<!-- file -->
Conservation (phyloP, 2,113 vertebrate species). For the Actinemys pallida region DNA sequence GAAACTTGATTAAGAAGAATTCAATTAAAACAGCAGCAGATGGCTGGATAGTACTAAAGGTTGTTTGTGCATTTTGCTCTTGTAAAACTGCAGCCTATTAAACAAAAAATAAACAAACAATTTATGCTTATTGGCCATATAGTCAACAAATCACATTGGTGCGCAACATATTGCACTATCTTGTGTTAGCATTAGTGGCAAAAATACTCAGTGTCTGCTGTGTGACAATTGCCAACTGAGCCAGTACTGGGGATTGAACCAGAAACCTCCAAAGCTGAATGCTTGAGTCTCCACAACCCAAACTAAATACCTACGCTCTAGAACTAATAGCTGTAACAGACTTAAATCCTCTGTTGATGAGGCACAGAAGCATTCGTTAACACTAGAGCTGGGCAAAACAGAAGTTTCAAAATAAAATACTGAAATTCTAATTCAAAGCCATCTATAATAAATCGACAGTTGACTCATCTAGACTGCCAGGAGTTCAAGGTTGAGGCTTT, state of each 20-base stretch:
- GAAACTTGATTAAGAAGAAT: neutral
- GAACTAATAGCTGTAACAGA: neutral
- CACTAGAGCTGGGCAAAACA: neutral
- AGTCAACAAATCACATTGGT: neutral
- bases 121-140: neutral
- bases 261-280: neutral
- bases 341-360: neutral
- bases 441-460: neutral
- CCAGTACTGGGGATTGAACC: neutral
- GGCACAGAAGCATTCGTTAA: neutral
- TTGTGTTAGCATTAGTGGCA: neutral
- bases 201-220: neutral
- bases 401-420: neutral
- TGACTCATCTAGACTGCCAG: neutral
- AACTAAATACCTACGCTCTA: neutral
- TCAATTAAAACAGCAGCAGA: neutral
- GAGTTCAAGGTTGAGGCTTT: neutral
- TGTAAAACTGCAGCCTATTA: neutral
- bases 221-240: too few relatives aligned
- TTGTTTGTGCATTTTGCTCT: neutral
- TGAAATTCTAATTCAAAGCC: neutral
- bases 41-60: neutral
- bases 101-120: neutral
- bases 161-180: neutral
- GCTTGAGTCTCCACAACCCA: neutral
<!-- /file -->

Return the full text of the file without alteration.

Conservation (phyloP, 2,113 vertebrate species). For the Actinemys pallida region DNA sequence GAAACTTGATTAAGAAGAATTCAATTAAAACAGCAGCAGATGGCTGGATAGTACTAAAGGTTGTTTGTGCATTTTGCTCTTGTAAAACTGCAGCCTATTAAACAAAAAATAAACAAACAATTTATGCTTATTGGCCATATAGTCAACAAATCACATTGGTGCGCAACATATTGCACTATCTTGTGTTAGCATTAGTGGCAAAAATACTCAGTGTCTGCTGTGTGACAATTGCCAACTGAGCCAGTACTGGGGATTGAACCAGAAACCTCCAAAGCTGAATGCTTGAGTCTCCACAACCCAAACTAAATACCTACGCTCTAGAACTAATAGCTGTAACAGACTTAAATCCTCTGTTGATGAGGCACAGAAGCATTCGTTAACACTAGAGCTGGGCAAAACAGAAGTTTCAAAATAAAATACTGAAATTCTAATTCAAAGCCATCTATAATAAATCGACAGTTGACTCATCTAGACTGCCAGGAGTTCAAGGTTGAGGCTTT, state of each 20-base stretch:
- GAAACTTGATTAAGAAGAAT: neutral
- GAACTAATAGCTGTAACAGA: neutral
- CACTAGAGCTGGGCAAAACA: neutral
- AGTCAACAAATCACATTGGT: neutral
- bases 121-140: neutral
- bases 261-280: neutral
- bases 341-360: neutral
- bases 441-460: neutral
- CCAGTACTGGGGATTGAACC: neutral
- GGCACAGAAGCATTCGTTAA: neutral
- TTGTGTTAGCATTAGTGGCA: neutral
- bases 201-220: neutral
- bases 401-420: neutral
- TGACTCATCTAGACTGCCAG: neutral
- AACTAAATACCTACGCTCTA: neutral
- TCAATTAAAACAGCAGCAGA: neutral
- GAGTTCAAGGTTGAGGCTTT: neutral
- TGTAAAACTGCAGCCTATTA: neutral
- bases 221-240: too few relatives aligned
- TTGTTTGTGCATTTTGCTCT: neutral
- TGAAATTCTAATTCAAAGCC: neutral
- bases 41-60: neutral
- bases 101-120: neutral
- bases 161-180: neutral
- GCTTGAGTCTCCACAACCCA: neutral